A task is an async function that you register on
AppRegistry, similar to registering React applications:
You can do anything in your task such as network requests, timers and so on, as long as it doesn't touch UI. Once your task completes (i.e. the promise is resolved), React Native will go into "paused" mode (unless there are other tasks running, or there is a foreground app).
Yes, this does still require some native code, but it's pretty thin. You need to extend
HeadlessJsTaskService and override
Then add the service to your
Now, whenever you start your service, e.g. as a periodic task or in response to some system event / broadcast, JS will spin up, run your task, then spin down.
By default, the headless JS task will not perform any retries. In order to do so, you need to create a
HeadlessJsRetryPolicy and throw a specific
LinearCountingRetryPolicy is an implementation of
HeadlessJsRetryPolicy that allows you to specify a maximum number of retries with a fixed delay between each attempt. If that does not suit your needs then you can implement your own
HeadlessJsRetryPolicy. These policies can be passed as an extra argument to the
HeadlessJsTaskConfig constructor, e.g.
A retry attempt will only be made when a specific
Error is thrown. Inside a headless JS task, you can import the error and throw it when a retry attempt is required.
If you wish all errors to cause a retry attempt, you will need to catch them and throw the above error.
- The function passed to
setTimeoutdoes not always behave as expected. Instead the function is called only when the application is launched again. If you only need to wait, use the retry functionality.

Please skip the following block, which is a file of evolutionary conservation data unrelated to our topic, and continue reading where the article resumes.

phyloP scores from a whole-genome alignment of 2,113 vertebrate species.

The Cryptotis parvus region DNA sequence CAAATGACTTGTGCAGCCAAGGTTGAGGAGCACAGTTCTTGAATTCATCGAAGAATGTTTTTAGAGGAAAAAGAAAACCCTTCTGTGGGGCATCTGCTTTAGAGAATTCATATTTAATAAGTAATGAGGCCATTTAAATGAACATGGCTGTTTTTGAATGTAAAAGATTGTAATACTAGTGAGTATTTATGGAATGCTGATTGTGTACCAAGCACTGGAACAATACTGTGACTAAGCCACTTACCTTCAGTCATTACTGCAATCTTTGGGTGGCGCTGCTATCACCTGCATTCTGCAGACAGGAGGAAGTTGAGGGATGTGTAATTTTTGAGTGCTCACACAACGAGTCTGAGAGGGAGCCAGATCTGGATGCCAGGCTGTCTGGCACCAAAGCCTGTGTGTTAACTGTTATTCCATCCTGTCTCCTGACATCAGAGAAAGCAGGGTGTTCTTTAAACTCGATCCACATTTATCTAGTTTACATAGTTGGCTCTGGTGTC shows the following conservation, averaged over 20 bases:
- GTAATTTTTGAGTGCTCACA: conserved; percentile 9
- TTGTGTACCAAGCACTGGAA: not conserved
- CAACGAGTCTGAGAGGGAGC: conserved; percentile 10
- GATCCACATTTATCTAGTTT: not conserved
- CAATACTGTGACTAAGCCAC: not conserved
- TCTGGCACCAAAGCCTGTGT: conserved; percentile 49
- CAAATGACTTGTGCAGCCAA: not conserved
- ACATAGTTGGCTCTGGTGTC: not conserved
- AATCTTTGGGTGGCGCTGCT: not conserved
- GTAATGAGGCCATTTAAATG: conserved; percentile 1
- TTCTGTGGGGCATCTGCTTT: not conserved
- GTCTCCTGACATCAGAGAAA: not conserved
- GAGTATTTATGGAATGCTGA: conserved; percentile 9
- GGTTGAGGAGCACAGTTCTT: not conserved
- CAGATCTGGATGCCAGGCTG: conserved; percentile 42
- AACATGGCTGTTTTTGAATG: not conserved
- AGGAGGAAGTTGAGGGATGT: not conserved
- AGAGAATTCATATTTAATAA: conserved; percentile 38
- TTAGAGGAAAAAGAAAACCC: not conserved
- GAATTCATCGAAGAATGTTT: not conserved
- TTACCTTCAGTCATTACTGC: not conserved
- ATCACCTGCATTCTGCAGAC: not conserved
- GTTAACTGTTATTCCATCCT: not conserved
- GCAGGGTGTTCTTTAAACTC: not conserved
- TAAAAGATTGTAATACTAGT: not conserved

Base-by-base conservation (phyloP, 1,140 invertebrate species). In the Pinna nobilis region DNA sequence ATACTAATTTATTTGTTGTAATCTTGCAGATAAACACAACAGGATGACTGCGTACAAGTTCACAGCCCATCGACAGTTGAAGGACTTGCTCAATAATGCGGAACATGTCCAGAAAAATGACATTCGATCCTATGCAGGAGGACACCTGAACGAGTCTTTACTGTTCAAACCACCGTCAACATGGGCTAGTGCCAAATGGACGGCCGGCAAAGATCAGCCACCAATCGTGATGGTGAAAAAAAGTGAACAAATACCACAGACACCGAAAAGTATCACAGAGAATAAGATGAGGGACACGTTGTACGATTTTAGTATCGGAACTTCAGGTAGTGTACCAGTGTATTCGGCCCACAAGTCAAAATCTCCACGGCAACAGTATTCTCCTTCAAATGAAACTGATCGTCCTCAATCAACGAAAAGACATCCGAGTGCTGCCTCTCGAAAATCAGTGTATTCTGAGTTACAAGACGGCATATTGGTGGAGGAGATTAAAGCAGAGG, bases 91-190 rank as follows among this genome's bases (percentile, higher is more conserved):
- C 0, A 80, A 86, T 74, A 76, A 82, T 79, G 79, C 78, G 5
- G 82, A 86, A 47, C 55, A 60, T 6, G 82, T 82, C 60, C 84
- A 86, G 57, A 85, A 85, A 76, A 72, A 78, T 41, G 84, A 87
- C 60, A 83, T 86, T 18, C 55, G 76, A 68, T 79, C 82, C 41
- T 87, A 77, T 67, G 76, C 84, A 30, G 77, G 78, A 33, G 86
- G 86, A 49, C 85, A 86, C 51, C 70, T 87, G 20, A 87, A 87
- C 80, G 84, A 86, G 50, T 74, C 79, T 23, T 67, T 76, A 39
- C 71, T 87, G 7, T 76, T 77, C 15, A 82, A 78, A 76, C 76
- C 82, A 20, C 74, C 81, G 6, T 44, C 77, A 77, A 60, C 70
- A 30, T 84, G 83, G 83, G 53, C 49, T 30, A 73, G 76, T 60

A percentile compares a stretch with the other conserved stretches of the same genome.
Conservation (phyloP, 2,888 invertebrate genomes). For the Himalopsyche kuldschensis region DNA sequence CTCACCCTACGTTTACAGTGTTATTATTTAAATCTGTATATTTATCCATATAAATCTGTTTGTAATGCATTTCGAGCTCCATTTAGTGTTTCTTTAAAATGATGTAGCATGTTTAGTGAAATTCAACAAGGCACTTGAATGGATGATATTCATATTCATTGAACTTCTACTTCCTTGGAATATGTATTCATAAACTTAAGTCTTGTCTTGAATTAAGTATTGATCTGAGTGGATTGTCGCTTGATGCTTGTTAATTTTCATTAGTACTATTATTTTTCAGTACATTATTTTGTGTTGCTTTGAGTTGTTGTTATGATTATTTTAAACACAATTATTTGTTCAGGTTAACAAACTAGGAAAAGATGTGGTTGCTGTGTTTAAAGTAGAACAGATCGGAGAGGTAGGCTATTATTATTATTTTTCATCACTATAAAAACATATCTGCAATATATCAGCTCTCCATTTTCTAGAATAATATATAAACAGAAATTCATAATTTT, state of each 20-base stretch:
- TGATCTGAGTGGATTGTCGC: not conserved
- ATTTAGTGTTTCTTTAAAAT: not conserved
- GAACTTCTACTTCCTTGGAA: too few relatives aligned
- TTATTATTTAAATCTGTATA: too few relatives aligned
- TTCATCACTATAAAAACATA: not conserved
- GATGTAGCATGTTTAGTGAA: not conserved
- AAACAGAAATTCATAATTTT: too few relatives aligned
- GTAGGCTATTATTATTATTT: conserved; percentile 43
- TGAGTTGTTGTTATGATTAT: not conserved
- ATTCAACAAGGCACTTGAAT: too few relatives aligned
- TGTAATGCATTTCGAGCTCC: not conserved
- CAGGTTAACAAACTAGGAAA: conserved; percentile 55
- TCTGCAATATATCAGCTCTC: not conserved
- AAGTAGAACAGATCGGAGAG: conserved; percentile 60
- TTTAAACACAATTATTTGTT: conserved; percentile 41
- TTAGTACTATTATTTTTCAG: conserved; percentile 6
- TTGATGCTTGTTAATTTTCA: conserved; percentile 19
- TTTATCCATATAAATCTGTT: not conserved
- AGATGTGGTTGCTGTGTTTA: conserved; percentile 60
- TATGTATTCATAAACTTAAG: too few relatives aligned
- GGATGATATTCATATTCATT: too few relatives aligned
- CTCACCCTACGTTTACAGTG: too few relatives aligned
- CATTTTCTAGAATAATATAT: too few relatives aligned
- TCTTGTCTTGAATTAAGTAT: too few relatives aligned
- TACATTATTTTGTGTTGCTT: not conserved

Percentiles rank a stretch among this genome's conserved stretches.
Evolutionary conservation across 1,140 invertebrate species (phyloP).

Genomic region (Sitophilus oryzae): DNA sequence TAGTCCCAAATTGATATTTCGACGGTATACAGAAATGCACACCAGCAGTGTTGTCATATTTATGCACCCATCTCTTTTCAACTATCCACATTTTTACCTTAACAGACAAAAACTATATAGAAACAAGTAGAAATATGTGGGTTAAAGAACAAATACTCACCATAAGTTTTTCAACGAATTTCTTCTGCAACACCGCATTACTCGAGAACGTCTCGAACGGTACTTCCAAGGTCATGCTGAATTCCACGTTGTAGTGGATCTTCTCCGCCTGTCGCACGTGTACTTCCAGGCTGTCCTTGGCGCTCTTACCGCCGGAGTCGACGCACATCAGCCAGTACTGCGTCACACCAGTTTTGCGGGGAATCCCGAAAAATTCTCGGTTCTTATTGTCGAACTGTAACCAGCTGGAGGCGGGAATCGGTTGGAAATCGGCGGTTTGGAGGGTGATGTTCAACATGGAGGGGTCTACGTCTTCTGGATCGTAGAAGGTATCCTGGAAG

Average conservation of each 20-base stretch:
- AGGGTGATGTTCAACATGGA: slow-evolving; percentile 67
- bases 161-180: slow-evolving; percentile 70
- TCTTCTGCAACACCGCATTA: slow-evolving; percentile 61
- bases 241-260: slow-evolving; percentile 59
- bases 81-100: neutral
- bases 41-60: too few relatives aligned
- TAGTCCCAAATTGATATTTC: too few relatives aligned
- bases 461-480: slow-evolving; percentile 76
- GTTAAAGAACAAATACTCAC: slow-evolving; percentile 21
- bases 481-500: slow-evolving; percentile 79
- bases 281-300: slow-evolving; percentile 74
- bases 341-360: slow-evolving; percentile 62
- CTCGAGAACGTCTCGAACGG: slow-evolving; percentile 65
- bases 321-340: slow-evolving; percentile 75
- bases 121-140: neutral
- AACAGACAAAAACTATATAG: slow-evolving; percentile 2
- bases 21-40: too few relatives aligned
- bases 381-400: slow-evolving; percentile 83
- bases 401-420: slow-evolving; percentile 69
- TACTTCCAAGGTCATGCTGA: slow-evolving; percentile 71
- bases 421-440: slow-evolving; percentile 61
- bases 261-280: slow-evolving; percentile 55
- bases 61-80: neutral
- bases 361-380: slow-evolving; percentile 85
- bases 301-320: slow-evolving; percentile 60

- By default, your app will crash if you try to run a task while the app is in the foreground. This is to prevent developers from shooting themselves in the foot by doing a lot of work in a task and slowing the UI. You can pass a fourth
booleanargument to control this behaviour.
- If you start your service from a
BroadcastReceiver, make sure to call
HeadlessJsTaskService.acquireWakeLockNow()before returning from
Service can be started from Java API. First you need to decide when the service should be started and implement your solution accordingly. Here is an example that reacts to network connection change.
Following lines shows part of Android manifest file for registering broadcast receiver.
Broadcast receiver then handles intent that was broadcasted in onReceive function. This is a great place to check whether your app is on foreground or not. If app is not on foreground we can prepare our intent to be started, with no information or additional information bundled using
putExtra (keep in mind bundle can handle only parcelable values). In the end service is started and wakelock is acquired.